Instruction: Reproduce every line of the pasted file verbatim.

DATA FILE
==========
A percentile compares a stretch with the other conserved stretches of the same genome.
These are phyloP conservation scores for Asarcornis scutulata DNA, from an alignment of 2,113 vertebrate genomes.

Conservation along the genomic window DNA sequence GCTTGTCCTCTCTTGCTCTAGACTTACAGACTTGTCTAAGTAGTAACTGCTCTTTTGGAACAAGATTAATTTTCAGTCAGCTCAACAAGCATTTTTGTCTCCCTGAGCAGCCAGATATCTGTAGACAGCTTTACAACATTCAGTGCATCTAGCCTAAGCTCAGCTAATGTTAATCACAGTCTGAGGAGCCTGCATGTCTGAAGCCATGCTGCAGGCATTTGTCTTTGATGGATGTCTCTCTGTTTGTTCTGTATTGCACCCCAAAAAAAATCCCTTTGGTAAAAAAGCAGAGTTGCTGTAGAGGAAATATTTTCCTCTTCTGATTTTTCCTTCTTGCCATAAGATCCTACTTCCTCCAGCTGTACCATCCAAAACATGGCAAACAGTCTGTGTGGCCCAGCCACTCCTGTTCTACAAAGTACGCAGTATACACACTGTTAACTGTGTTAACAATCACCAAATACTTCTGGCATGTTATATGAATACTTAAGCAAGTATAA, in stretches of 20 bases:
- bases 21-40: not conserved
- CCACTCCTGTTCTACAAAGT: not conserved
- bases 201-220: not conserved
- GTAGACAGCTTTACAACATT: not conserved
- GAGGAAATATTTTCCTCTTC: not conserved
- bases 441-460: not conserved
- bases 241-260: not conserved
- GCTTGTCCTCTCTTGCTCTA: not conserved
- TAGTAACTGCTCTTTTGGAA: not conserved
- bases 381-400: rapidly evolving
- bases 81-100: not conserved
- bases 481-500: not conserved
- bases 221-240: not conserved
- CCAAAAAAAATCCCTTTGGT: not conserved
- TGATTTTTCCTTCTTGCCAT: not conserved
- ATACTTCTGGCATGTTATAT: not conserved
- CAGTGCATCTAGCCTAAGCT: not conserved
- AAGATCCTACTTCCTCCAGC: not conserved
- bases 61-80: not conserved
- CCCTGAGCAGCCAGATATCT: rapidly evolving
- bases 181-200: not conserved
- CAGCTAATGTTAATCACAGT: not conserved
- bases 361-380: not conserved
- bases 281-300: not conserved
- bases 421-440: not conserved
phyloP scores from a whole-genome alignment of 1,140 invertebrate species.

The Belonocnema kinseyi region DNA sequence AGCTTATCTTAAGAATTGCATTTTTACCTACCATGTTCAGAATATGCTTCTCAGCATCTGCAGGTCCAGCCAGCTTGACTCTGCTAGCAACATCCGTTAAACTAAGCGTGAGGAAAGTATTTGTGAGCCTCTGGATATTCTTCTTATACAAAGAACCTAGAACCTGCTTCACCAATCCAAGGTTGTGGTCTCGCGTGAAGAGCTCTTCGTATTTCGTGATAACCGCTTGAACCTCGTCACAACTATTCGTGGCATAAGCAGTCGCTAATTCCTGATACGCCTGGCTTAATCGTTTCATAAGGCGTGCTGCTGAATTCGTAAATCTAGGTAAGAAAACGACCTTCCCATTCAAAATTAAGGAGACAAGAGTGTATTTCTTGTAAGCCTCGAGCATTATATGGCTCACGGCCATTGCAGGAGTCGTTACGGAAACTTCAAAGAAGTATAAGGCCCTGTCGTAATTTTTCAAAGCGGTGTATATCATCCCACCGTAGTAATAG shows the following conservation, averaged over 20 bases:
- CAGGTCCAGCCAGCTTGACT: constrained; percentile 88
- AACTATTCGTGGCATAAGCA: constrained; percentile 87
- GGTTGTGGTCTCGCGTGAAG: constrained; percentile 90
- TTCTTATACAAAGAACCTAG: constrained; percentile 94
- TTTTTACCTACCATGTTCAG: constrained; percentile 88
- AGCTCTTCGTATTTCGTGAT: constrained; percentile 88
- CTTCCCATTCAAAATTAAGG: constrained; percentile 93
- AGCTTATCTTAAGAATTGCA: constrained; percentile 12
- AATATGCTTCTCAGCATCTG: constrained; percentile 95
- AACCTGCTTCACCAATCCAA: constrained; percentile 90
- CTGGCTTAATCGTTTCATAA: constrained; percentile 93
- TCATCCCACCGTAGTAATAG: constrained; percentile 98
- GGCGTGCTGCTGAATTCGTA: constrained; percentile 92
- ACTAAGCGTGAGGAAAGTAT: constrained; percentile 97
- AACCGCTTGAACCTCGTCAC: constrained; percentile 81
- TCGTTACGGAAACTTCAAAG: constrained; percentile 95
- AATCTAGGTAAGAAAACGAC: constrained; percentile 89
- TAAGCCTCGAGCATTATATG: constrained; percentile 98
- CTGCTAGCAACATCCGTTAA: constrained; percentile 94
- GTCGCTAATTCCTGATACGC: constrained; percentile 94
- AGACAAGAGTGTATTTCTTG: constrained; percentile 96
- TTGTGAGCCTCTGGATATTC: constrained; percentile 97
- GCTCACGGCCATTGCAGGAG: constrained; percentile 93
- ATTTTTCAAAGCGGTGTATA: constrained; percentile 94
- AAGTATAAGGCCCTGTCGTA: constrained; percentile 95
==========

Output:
A percentile compares a stretch with the other conserved stretches of the same genome.
These are phyloP conservation scores for Asarcornis scutulata DNA, from an alignment of 2,113 vertebrate genomes.

Conservation along the genomic window DNA sequence GCTTGTCCTCTCTTGCTCTAGACTTACAGACTTGTCTAAGTAGTAACTGCTCTTTTGGAACAAGATTAATTTTCAGTCAGCTCAACAAGCATTTTTGTCTCCCTGAGCAGCCAGATATCTGTAGACAGCTTTACAACATTCAGTGCATCTAGCCTAAGCTCAGCTAATGTTAATCACAGTCTGAGGAGCCTGCATGTCTGAAGCCATGCTGCAGGCATTTGTCTTTGATGGATGTCTCTCTGTTTGTTCTGTATTGCACCCCAAAAAAAATCCCTTTGGTAAAAAAGCAGAGTTGCTGTAGAGGAAATATTTTCCTCTTCTGATTTTTCCTTCTTGCCATAAGATCCTACTTCCTCCAGCTGTACCATCCAAAACATGGCAAACAGTCTGTGTGGCCCAGCCACTCCTGTTCTACAAAGTACGCAGTATACACACTGTTAACTGTGTTAACAATCACCAAATACTTCTGGCATGTTATATGAATACTTAAGCAAGTATAA, in stretches of 20 bases:
- bases 21-40: not conserved
- CCACTCCTGTTCTACAAAGT: not conserved
- bases 201-220: not conserved
- GTAGACAGCTTTACAACATT: not conserved
- GAGGAAATATTTTCCTCTTC: not conserved
- bases 441-460: not conserved
- bases 241-260: not conserved
- GCTTGTCCTCTCTTGCTCTA: not conserved
- TAGTAACTGCTCTTTTGGAA: not conserved
- bases 381-400: rapidly evolving
- bases 81-100: not conserved
- bases 481-500: not conserved
- bases 221-240: not conserved
- CCAAAAAAAATCCCTTTGGT: not conserved
- TGATTTTTCCTTCTTGCCAT: not conserved
- ATACTTCTGGCATGTTATAT: not conserved
- CAGTGCATCTAGCCTAAGCT: not conserved
- AAGATCCTACTTCCTCCAGC: not conserved
- bases 61-80: not conserved
- CCCTGAGCAGCCAGATATCT: rapidly evolving
- bases 181-200: not conserved
- CAGCTAATGTTAATCACAGT: not conserved
- bases 361-380: not conserved
- bases 281-300: not conserved
- bases 421-440: not conserved
phyloP scores from a whole-genome alignment of 1,140 invertebrate species.

The Belonocnema kinseyi region DNA sequence AGCTTATCTTAAGAATTGCATTTTTACCTACCATGTTCAGAATATGCTTCTCAGCATCTGCAGGTCCAGCCAGCTTGACTCTGCTAGCAACATCCGTTAAACTAAGCGTGAGGAAAGTATTTGTGAGCCTCTGGATATTCTTCTTATACAAAGAACCTAGAACCTGCTTCACCAATCCAAGGTTGTGGTCTCGCGTGAAGAGCTCTTCGTATTTCGTGATAACCGCTTGAACCTCGTCACAACTATTCGTGGCATAAGCAGTCGCTAATTCCTGATACGCCTGGCTTAATCGTTTCATAAGGCGTGCTGCTGAATTCGTAAATCTAGGTAAGAAAACGACCTTCCCATTCAAAATTAAGGAGACAAGAGTGTATTTCTTGTAAGCCTCGAGCATTATATGGCTCACGGCCATTGCAGGAGTCGTTACGGAAACTTCAAAGAAGTATAAGGCCCTGTCGTAATTTTTCAAAGCGGTGTATATCATCCCACCGTAGTAATAG shows the following conservation, averaged over 20 bases:
- CAGGTCCAGCCAGCTTGACT: constrained; percentile 88
- AACTATTCGTGGCATAAGCA: constrained; percentile 87
- GGTTGTGGTCTCGCGTGAAG: constrained; percentile 90
- TTCTTATACAAAGAACCTAG: constrained; percentile 94
- TTTTTACCTACCATGTTCAG: constrained; percentile 88
- AGCTCTTCGTATTTCGTGAT: constrained; percentile 88
- CTTCCCATTCAAAATTAAGG: constrained; percentile 93
- AGCTTATCTTAAGAATTGCA: constrained; percentile 12
- AATATGCTTCTCAGCATCTG: constrained; percentile 95
- AACCTGCTTCACCAATCCAA: constrained; percentile 90
- CTGGCTTAATCGTTTCATAA: constrained; percentile 93
- TCATCCCACCGTAGTAATAG: constrained; percentile 98
- GGCGTGCTGCTGAATTCGTA: constrained; percentile 92
- ACTAAGCGTGAGGAAAGTAT: constrained; percentile 97
- AACCGCTTGAACCTCGTCAC: constrained; percentile 81
- TCGTTACGGAAACTTCAAAG: constrained; percentile 95
- AATCTAGGTAAGAAAACGAC: constrained; percentile 89
- TAAGCCTCGAGCATTATATG: constrained; percentile 98
- CTGCTAGCAACATCCGTTAA: constrained; percentile 94
- GTCGCTAATTCCTGATACGC: constrained; percentile 94
- AGACAAGAGTGTATTTCTTG: constrained; percentile 96
- TTGTGAGCCTCTGGATATTC: constrained; percentile 97
- GCTCACGGCCATTGCAGGAG: constrained; percentile 93
- ATTTTTCAAAGCGGTGTATA: constrained; percentile 94
- AAGTATAAGGCCCTGTCGTA: constrained; percentile 95